photo 1700551081 / Shutterstock.com
Technological tools are today a vital component of modern statecraft. Nations hack into each other’s computer networks to collect intelligence, prepare the battlefield, and carry out sabotage. They also invest heavily in technologies that promise to fundamentally change the way we communicate. Drawing upon a diverse network of Fellows, strong alliances with the private sector, existing regional programming, and our Serious Games Initiative, the Science and Technology Innovation Program evaluates the risk of miscalculation in the digital age, identifies possible solutions and investigates options for addressing future policy challenges.
Special Initiative: 5G Beyond Borders
The Wilson Center’s 5G Beyond Borders project explores how the U.S., Canada, and Mexico can work together to maximize the benefits of 5G and related technology through informed policy solutions. The project offers an overview of the landscape of 5G technology around the globe, while also focusing on the impact of 5G on North American business, and smart manufacturing. Cross-border collaboration between the U.S., Canada, and Mexico is essential to a secure transition. 5G Beyond Borders explores not only 5G security, but how North American cooperation can reduce risks, maximize economic gains, and ensure an efficient 5G rollout.Read more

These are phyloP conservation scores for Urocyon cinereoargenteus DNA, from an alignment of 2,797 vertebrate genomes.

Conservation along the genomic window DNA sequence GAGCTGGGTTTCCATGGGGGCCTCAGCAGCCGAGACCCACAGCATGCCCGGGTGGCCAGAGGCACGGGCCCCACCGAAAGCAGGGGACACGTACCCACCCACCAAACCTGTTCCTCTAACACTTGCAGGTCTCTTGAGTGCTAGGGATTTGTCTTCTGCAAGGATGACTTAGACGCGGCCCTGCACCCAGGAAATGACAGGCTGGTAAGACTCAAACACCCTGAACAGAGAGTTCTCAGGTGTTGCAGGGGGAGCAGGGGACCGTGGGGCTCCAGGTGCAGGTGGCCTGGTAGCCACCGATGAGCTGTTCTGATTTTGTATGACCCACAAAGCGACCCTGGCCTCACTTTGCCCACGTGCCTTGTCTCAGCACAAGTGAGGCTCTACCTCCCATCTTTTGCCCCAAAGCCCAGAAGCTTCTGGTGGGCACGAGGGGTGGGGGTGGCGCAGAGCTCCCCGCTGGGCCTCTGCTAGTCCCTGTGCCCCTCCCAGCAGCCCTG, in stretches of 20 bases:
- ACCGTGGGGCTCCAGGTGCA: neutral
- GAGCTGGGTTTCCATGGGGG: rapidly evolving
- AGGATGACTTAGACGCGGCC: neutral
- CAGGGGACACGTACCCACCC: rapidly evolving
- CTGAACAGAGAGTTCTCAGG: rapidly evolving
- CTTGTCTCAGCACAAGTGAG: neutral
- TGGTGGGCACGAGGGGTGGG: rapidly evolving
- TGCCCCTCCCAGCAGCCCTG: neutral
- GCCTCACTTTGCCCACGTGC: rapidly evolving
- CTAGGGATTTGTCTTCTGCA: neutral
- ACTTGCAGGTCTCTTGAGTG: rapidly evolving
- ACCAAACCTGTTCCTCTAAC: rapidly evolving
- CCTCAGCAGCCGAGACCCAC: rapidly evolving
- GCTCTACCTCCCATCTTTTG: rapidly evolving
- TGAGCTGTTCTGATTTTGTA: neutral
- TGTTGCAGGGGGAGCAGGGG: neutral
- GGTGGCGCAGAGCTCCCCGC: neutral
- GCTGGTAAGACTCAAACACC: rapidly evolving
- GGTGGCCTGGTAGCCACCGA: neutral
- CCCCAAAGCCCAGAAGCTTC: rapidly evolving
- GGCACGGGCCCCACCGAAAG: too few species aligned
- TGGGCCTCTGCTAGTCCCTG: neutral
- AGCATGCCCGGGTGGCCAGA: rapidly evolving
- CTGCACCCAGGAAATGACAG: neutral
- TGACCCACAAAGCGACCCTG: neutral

The Wilson Center's Technology Labs
As part of STIP's work to promote vital conversations around emerging technologies, we work directly with legislative and executive branch leaders to provide educational opportunities. The foundation of this work is the Wilson Center's Technology Labs, which are a six-week seminar series that provide the knowledge foundation for core science and technology policy topics . Each seminar session is led by top technologists and scholars drawn from the private, public, and non-profit sectors. Unless otherwise noted, sessions are currently being held virtually.Read more
Melissa K. Griffith
Lecturer in Technology and National Security at Johns Hopkins University School of Advanced International Studies (SAIS) and the Alperovitch Institute for Cybersecurity Studies and a Non-Resident Research Fellow at the University of California, Berkeley’s Center for Long-Term Cybersecurity (CLTC)